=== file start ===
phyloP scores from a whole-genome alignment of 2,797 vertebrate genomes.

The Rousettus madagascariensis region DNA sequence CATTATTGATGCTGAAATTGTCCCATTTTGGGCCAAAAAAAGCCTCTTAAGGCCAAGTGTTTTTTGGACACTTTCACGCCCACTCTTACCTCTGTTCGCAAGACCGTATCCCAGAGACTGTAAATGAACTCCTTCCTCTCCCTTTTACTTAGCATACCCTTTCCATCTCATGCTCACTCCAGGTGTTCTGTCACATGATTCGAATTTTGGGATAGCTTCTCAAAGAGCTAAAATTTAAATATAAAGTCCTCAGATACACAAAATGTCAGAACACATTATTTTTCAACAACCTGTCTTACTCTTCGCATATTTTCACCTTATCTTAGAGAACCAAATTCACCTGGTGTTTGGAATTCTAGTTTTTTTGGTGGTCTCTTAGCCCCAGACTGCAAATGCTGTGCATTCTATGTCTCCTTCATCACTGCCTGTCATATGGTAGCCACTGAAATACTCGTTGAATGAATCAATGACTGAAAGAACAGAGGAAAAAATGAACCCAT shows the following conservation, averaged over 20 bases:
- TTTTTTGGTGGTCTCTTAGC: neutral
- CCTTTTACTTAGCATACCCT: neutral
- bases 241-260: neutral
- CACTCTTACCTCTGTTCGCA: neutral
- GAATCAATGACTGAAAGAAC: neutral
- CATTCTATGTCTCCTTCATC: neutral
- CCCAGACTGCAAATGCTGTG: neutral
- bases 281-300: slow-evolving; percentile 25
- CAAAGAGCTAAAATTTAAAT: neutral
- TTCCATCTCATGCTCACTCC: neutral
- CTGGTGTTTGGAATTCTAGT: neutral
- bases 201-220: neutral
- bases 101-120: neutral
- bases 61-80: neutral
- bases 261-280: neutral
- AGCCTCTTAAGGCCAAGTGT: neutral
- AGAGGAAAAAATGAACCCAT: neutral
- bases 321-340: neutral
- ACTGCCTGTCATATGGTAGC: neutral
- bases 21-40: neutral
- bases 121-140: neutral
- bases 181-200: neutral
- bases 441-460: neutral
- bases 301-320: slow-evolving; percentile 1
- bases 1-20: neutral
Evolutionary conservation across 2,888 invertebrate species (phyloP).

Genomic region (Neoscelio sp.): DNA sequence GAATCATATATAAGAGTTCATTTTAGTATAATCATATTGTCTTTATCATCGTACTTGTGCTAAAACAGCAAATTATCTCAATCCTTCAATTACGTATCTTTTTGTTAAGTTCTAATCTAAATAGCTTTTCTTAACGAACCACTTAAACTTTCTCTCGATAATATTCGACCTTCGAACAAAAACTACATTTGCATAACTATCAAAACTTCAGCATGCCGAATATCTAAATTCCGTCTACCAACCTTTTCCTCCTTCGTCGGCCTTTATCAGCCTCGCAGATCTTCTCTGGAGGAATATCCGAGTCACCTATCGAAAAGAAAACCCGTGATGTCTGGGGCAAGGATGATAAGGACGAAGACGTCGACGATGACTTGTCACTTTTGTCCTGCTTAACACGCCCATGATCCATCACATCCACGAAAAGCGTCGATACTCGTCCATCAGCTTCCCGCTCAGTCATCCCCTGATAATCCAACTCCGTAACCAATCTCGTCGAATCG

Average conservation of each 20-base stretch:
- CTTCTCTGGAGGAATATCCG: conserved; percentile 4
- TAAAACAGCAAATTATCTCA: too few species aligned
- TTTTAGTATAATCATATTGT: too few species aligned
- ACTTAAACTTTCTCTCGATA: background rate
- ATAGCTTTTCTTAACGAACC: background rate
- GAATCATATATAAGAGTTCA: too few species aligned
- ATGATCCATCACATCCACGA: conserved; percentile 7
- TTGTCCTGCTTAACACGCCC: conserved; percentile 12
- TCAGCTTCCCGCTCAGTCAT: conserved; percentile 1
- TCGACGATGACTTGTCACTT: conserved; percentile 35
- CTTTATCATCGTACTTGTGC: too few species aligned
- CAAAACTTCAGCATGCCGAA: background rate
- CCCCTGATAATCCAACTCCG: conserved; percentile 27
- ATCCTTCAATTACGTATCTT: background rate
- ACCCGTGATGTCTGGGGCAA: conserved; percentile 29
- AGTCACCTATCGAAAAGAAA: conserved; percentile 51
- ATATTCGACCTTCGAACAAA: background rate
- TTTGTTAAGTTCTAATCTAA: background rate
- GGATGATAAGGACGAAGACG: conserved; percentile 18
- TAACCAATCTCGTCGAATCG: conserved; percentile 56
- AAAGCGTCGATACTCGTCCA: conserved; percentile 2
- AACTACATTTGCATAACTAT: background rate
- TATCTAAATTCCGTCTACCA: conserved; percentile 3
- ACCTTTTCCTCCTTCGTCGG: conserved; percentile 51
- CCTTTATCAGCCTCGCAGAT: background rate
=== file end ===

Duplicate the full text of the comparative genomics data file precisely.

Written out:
phyloP scores from a whole-genome alignment of 2,797 vertebrate genomes.

The Rousettus madagascariensis region DNA sequence CATTATTGATGCTGAAATTGTCCCATTTTGGGCCAAAAAAAGCCTCTTAAGGCCAAGTGTTTTTTGGACACTTTCACGCCCACTCTTACCTCTGTTCGCAAGACCGTATCCCAGAGACTGTAAATGAACTCCTTCCTCTCCCTTTTACTTAGCATACCCTTTCCATCTCATGCTCACTCCAGGTGTTCTGTCACATGATTCGAATTTTGGGATAGCTTCTCAAAGAGCTAAAATTTAAATATAAAGTCCTCAGATACACAAAATGTCAGAACACATTATTTTTCAACAACCTGTCTTACTCTTCGCATATTTTCACCTTATCTTAGAGAACCAAATTCACCTGGTGTTTGGAATTCTAGTTTTTTTGGTGGTCTCTTAGCCCCAGACTGCAAATGCTGTGCATTCTATGTCTCCTTCATCACTGCCTGTCATATGGTAGCCACTGAAATACTCGTTGAATGAATCAATGACTGAAAGAACAGAGGAAAAAATGAACCCAT shows the following conservation, averaged over 20 bases:
- TTTTTTGGTGGTCTCTTAGC: neutral
- CCTTTTACTTAGCATACCCT: neutral
- bases 241-260: neutral
- CACTCTTACCTCTGTTCGCA: neutral
- GAATCAATGACTGAAAGAAC: neutral
- CATTCTATGTCTCCTTCATC: neutral
- CCCAGACTGCAAATGCTGTG: neutral
- bases 281-300: slow-evolving; percentile 25
- CAAAGAGCTAAAATTTAAAT: neutral
- TTCCATCTCATGCTCACTCC: neutral
- CTGGTGTTTGGAATTCTAGT: neutral
- bases 201-220: neutral
- bases 101-120: neutral
- bases 61-80: neutral
- bases 261-280: neutral
- AGCCTCTTAAGGCCAAGTGT: neutral
- AGAGGAAAAAATGAACCCAT: neutral
- bases 321-340: neutral
- ACTGCCTGTCATATGGTAGC: neutral
- bases 21-40: neutral
- bases 121-140: neutral
- bases 181-200: neutral
- bases 441-460: neutral
- bases 301-320: slow-evolving; percentile 1
- bases 1-20: neutral
Evolutionary conservation across 2,888 invertebrate species (phyloP).

Genomic region (Neoscelio sp.): DNA sequence GAATCATATATAAGAGTTCATTTTAGTATAATCATATTGTCTTTATCATCGTACTTGTGCTAAAACAGCAAATTATCTCAATCCTTCAATTACGTATCTTTTTGTTAAGTTCTAATCTAAATAGCTTTTCTTAACGAACCACTTAAACTTTCTCTCGATAATATTCGACCTTCGAACAAAAACTACATTTGCATAACTATCAAAACTTCAGCATGCCGAATATCTAAATTCCGTCTACCAACCTTTTCCTCCTTCGTCGGCCTTTATCAGCCTCGCAGATCTTCTCTGGAGGAATATCCGAGTCACCTATCGAAAAGAAAACCCGTGATGTCTGGGGCAAGGATGATAAGGACGAAGACGTCGACGATGACTTGTCACTTTTGTCCTGCTTAACACGCCCATGATCCATCACATCCACGAAAAGCGTCGATACTCGTCCATCAGCTTCCCGCTCAGTCATCCCCTGATAATCCAACTCCGTAACCAATCTCGTCGAATCG

Average conservation of each 20-base stretch:
- CTTCTCTGGAGGAATATCCG: conserved; percentile 4
- TAAAACAGCAAATTATCTCA: too few species aligned
- TTTTAGTATAATCATATTGT: too few species aligned
- ACTTAAACTTTCTCTCGATA: background rate
- ATAGCTTTTCTTAACGAACC: background rate
- GAATCATATATAAGAGTTCA: too few species aligned
- ATGATCCATCACATCCACGA: conserved; percentile 7
- TTGTCCTGCTTAACACGCCC: conserved; percentile 12
- TCAGCTTCCCGCTCAGTCAT: conserved; percentile 1
- TCGACGATGACTTGTCACTT: conserved; percentile 35
- CTTTATCATCGTACTTGTGC: too few species aligned
- CAAAACTTCAGCATGCCGAA: background rate
- CCCCTGATAATCCAACTCCG: conserved; percentile 27
- ATCCTTCAATTACGTATCTT: background rate
- ACCCGTGATGTCTGGGGCAA: conserved; percentile 29
- AGTCACCTATCGAAAAGAAA: conserved; percentile 51
- ATATTCGACCTTCGAACAAA: background rate
- TTTGTTAAGTTCTAATCTAA: background rate
- GGATGATAAGGACGAAGACG: conserved; percentile 18
- TAACCAATCTCGTCGAATCG: conserved; percentile 56
- AAAGCGTCGATACTCGTCCA: conserved; percentile 2
- AACTACATTTGCATAACTAT: background rate
- TATCTAAATTCCGTCTACCA: conserved; percentile 3
- ACCTTTTCCTCCTTCGTCGG: conserved; percentile 51
- CCTTTATCAGCCTCGCAGAT: background rate